One trend in captives, he added, is captive owners moving non-traditional risks into their captives beyond the standard risks of general liability, auto, workers’ compensation and property.

“We are seeing a lot of interest in cyber, also wage-and-hour, which is related to employment practices liability,” Swanke said. “Certain domiciles will be more comfortable with these newly emerging risks, which will foster further competition across the domiciles.”

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While Life Time does not yet operate one of its healthy-way-of life destinations in Vermont, it appreciates the healthy lifestyle living the Green Mountain State provides, and is excited to partner with their captive offerings in the years ahead. &

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2017 Vermont Report

 

Vermont Eyes Agency Captive

An agricultural consortium is one group taking a serious look at forming an agency captive in Vermont.

Eight Questions for Dan Towle  

Risk & Insurance® speaks with Dan Towle as he departs from his long tenure as director of financial services for the State of Vermont.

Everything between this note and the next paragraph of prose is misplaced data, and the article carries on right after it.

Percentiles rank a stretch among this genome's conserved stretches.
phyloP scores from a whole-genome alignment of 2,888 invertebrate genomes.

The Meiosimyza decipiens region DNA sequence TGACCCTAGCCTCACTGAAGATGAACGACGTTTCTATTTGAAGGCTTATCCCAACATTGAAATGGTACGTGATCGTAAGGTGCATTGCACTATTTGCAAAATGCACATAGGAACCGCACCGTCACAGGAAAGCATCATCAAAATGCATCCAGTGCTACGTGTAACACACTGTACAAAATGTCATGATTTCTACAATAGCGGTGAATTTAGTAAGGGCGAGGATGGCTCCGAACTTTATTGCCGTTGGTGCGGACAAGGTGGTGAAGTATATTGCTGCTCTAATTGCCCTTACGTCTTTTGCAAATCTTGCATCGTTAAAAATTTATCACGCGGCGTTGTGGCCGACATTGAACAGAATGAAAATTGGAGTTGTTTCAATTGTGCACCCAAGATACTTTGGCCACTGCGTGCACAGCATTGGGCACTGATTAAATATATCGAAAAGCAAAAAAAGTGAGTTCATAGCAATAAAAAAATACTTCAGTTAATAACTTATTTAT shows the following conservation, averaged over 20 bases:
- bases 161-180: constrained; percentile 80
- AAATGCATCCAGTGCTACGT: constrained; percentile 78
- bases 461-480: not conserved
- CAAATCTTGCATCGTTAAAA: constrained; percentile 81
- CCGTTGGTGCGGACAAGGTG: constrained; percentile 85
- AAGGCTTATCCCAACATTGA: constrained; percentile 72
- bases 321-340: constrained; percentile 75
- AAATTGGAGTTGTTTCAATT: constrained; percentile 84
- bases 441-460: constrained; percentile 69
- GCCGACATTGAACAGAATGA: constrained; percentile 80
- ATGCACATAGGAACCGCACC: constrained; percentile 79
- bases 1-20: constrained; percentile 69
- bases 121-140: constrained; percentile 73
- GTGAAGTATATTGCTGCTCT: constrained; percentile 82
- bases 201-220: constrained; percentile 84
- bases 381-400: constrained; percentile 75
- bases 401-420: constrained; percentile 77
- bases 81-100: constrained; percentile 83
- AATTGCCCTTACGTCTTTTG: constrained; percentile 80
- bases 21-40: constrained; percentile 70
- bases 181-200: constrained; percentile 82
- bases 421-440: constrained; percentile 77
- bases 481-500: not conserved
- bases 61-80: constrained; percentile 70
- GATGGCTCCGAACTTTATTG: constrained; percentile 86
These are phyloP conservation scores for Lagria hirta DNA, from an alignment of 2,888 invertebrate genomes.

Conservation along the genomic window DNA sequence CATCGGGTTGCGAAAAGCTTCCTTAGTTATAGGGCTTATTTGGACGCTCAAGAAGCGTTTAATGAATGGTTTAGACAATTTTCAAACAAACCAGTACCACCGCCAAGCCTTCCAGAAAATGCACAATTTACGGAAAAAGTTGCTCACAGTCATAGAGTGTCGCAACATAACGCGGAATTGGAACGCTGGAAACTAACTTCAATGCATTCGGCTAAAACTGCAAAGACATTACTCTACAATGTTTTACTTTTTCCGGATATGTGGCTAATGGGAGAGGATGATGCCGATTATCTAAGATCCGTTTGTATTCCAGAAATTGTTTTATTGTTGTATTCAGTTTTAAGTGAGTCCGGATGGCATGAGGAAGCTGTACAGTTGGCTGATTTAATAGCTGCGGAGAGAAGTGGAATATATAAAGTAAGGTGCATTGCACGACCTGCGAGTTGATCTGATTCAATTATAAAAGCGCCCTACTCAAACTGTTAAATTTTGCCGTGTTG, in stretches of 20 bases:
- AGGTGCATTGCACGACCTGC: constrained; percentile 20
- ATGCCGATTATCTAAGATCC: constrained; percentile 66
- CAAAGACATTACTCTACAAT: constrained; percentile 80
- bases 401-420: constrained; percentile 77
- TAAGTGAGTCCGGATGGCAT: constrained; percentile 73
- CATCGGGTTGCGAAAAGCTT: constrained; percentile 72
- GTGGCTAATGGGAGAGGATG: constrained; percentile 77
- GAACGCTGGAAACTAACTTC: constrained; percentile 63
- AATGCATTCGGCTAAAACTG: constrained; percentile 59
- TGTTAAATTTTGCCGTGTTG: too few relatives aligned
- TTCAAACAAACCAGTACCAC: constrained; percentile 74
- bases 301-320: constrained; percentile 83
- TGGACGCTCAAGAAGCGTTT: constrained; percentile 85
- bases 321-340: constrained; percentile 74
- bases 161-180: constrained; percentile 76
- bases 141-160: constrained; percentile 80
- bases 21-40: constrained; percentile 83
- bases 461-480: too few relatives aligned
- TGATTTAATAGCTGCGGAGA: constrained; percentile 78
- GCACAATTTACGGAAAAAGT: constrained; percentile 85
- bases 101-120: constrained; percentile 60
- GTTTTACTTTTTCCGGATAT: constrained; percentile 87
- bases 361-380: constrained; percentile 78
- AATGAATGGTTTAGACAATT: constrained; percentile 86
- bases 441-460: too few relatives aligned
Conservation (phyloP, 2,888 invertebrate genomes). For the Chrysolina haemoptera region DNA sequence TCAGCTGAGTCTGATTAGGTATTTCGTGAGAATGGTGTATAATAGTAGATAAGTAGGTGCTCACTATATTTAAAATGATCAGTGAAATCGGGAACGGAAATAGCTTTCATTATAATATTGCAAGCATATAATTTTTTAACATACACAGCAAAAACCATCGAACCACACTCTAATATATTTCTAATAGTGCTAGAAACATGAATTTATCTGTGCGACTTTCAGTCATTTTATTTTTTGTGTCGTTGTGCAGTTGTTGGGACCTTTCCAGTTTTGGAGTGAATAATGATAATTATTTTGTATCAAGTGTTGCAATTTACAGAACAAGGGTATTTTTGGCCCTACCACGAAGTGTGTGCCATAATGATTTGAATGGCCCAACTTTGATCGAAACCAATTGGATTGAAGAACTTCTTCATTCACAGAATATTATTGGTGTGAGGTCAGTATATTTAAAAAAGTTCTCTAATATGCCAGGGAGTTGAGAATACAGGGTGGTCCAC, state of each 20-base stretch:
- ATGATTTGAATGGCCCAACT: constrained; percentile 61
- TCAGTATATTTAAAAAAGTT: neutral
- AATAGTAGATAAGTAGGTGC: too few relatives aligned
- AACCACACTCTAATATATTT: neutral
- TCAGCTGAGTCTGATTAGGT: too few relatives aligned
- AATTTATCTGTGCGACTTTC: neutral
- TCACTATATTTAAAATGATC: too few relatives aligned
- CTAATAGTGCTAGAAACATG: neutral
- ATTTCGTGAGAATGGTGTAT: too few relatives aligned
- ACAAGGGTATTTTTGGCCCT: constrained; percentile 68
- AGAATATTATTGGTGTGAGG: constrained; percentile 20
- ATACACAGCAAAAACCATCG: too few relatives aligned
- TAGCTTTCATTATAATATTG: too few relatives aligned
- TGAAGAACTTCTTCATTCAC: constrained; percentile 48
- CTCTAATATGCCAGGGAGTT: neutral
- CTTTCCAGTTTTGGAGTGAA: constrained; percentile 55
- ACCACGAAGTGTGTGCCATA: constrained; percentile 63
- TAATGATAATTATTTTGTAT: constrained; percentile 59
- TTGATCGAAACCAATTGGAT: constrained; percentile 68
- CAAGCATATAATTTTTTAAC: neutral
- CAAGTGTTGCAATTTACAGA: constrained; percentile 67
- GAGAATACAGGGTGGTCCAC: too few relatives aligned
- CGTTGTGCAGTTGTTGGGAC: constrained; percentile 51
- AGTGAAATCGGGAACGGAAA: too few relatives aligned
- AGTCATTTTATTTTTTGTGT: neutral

Gregory DL Morris is an independent business journalist based in New York with 25 years’ experience in industry, energy, finance and transportation. He can be reached at riskletters@lrp.com.

More from Risk & Insurance

More from Risk & Insurance

Alternative Energy

A Shift in the Wind

As warranties run out on wind turbines, underwriters gain insight into their long-term costs.
By: | September 12, 2017 • 6 min read

Wind energy is all grown up. It is no longer an alternative, but in some wholesale markets has set the incremental cost of generation.

As the industry has grown, turbine towers have as well. And as the older ones roll out of their warranty periods, there are more claims.

This is a bit of a pinch in a soft market, but it gives underwriters new insight into performance over time — insight not available while manufacturers were repairing or replacing components.

Charles Long, area SVP, renewable energy, Arthur J. Gallagher

“There is a lot of capacity in the wind market,” said Charles Long, area senior vice president for renewable energy at broker Arthur J. Gallagher.